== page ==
maandag 16 augustus 2010

Extreme Feedback from the Nebula: The Oscilloscope

Extreme Feedback
When I was reading the Hudson manual a few days ago, I came across a section called "Extreme Feedback" where people are experimenting with feedback from the build system. Devices vary from cute bears to traffic lights and actual smell emitters.

Now I am looking for an genuine hospital heartbeat monitor to top all that. If you find one, let me know.

Until that time ...
We are currently building a new software machine that is based on OSGi services. Some of these services are really important and without them the machine will not run. For example, there is the Store service to persist and retrieve data. I don't know why but a few months ago I got this idea that a dashboard with some heartbeat monitors would be a nice way to a) impress our customers and b) to get immediate feedback in case one of the services would die.

After playing around for a few hours on a sunny Sunday when I should really not sit behind my computer, the first version of the OSGilloscope was born. I especially liked the name, but changed it later. The first version was slow as a snail and consumed all of my CPU and I had to tinker quite a bit to be able to run many scopes without problems.

After adding a few nice options, including sound (Heartbeat, Flatline, ..) I asked the Nebula guys if they wanted to have it, and they did!

I have included the scope into the Nebula Examples view. If you want to take a look please follow these five easy steps:

1. Start Eclipse with a new workspace
2. Create a java project
3. Create a file called widget.psf and load it with this content
4. Right click on the file and select "Import Project Set ..."
5. Open the nebula.product file from the example project and press "Launch an Eclipse Application"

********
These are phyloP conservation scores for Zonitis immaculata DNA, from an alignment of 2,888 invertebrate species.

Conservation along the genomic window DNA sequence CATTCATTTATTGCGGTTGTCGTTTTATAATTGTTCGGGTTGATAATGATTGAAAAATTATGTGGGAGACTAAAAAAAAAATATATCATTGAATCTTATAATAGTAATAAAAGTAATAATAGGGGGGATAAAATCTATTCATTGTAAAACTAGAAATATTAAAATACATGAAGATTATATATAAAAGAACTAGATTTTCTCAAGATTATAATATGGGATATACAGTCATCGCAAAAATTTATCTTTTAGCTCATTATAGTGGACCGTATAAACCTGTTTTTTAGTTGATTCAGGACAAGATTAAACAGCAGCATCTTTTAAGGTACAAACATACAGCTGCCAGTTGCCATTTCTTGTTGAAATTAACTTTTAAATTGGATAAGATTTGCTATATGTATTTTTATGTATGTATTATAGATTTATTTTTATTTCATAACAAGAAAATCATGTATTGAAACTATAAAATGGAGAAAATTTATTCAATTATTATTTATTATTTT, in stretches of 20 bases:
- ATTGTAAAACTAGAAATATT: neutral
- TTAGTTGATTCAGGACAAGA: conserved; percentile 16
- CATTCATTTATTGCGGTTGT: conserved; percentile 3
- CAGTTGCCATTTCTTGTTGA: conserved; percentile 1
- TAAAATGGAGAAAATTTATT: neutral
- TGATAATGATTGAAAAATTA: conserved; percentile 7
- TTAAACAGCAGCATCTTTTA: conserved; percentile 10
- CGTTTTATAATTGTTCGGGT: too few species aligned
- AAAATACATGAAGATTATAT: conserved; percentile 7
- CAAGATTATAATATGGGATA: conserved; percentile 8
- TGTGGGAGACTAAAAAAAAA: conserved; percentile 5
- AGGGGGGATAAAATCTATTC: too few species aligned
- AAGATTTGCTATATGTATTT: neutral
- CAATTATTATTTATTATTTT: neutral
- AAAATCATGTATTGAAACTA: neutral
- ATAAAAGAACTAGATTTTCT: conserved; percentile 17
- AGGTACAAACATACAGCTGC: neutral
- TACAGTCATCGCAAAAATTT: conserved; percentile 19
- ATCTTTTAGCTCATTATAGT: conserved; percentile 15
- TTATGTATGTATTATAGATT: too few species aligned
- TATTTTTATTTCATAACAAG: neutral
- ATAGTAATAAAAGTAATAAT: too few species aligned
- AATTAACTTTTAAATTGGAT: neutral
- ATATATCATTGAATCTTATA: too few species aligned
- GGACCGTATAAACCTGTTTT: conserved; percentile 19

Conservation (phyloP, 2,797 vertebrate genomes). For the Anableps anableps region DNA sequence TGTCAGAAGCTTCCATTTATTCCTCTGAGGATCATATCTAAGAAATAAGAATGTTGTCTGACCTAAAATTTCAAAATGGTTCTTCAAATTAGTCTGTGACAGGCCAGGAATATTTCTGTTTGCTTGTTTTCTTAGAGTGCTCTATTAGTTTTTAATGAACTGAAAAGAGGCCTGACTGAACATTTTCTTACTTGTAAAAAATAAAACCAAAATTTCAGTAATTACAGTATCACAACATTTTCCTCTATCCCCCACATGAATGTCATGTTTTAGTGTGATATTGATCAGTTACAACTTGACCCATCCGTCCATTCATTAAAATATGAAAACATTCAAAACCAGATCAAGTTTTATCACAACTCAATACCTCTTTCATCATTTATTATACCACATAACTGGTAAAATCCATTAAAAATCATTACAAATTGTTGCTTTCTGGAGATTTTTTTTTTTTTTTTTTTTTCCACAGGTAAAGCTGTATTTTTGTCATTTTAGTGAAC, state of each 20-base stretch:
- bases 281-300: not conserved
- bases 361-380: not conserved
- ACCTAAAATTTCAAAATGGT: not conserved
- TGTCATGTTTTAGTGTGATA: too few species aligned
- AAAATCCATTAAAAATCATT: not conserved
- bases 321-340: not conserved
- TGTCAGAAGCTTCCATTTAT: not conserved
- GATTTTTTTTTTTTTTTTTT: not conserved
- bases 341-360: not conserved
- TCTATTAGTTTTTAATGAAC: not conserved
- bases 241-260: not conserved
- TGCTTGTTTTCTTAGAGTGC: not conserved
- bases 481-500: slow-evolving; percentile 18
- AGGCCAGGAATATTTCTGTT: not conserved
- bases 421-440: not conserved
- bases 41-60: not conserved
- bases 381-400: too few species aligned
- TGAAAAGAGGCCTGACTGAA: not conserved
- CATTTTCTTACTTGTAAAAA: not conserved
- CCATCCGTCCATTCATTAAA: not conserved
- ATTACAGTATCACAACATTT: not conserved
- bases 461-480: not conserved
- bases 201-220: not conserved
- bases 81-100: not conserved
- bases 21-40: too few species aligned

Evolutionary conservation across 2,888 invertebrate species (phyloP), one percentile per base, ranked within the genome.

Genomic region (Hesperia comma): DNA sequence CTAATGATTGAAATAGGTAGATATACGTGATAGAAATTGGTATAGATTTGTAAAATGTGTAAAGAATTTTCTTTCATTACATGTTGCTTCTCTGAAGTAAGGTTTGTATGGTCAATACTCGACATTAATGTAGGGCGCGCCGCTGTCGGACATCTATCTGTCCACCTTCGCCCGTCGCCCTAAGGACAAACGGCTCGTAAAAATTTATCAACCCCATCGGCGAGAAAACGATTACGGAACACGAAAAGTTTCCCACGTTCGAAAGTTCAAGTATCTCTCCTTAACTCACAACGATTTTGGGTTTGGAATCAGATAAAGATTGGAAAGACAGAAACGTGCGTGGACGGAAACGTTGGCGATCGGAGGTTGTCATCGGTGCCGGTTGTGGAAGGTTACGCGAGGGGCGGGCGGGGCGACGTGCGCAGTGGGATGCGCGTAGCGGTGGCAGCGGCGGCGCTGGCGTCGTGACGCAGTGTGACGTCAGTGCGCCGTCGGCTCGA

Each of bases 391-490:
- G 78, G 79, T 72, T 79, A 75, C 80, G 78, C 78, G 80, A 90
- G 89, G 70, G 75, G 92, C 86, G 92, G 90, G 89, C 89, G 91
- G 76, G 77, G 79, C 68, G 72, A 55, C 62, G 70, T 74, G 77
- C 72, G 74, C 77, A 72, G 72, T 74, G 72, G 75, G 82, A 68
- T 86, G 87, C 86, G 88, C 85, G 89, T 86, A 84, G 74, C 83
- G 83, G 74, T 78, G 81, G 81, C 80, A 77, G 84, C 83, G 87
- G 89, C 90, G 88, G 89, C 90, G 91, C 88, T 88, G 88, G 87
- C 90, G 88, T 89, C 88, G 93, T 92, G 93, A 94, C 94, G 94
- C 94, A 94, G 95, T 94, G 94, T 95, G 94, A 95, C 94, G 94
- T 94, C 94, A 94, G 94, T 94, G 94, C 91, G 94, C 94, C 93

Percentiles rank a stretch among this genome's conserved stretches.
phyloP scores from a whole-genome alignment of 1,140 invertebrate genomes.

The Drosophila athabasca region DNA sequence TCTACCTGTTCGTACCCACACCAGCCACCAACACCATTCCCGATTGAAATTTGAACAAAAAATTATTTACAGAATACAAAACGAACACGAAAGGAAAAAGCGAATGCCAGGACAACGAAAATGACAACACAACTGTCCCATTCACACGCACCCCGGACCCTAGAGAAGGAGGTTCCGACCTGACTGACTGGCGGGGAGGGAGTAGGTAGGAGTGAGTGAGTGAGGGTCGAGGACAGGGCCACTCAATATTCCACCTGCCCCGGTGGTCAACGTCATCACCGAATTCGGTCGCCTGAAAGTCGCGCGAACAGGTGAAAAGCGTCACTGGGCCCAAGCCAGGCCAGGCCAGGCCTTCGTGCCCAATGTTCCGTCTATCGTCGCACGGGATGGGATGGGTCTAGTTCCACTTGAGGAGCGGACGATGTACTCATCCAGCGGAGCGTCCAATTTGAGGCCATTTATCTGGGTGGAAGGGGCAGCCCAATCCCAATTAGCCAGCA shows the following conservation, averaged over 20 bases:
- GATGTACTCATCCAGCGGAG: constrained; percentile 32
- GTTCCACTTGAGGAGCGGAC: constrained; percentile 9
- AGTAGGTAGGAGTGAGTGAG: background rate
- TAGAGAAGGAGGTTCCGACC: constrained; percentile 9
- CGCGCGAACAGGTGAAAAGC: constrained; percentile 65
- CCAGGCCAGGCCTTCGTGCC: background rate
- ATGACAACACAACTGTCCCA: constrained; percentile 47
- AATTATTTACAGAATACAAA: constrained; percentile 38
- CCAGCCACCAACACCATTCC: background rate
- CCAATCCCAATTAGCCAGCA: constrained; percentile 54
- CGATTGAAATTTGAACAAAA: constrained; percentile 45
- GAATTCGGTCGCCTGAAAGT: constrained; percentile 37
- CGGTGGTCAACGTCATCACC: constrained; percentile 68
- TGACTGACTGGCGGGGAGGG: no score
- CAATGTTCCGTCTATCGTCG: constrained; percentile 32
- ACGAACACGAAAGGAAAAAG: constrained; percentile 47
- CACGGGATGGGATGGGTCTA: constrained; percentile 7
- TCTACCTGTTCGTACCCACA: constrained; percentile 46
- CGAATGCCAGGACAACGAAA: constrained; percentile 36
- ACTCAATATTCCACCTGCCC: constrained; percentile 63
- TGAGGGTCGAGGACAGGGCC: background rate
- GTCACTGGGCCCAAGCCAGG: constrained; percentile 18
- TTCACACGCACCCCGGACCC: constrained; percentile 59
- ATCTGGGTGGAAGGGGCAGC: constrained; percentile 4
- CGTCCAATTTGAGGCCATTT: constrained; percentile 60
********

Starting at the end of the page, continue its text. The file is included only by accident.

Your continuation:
After this is done, open the Oscilloscope tab and play around with the options. It is a lot of fun.

How to use the scope
If you want to use the widget please look at the included snippets project. You can just launch each snippet as a Java application. The widget comes with a special abstract OscilloscopeDispatcher class that keeps the animation running if you call the dispatch() method.

It does that by putting a request on the Display queue with a delay of 10-n milliseconds. The higher the delay, the slower the scope will run. You can specify the delay by implementing the getDelayLoop() method.

Off course, the scope wants to display a value. You get an opportunity to put a value in the scope every "Pulse". The value of the pulse can be specified by implementing the getPulse() method. If the pulse is 60 and the delay loop is 20 then every 1200 milliseconds something can be displayed in the scope. This can be a single value which will spike the scope by calling the getOscilloscope().setValue(int) method or

it can be a value series by calling the getOscilloscope().setValues(int[]) method. e.g. the Oscilloscope.HEARTBEAT field will draw a heartbeat like shape. The aforementioned method can lose values if you overflow the stack. The stack is circular meaning that if you push too many values in the method then the tail will overwrite the top.

If you want to draw something in "real time" then the pulse must be set to one. This will give you the opportunity to input a value every cycle.

Alternatively you can register a listener that gets notified if the stack is empty. An example of this can be found in Snippet4.

Please give it a spin. All feedback is appreciated, even extreme feedback.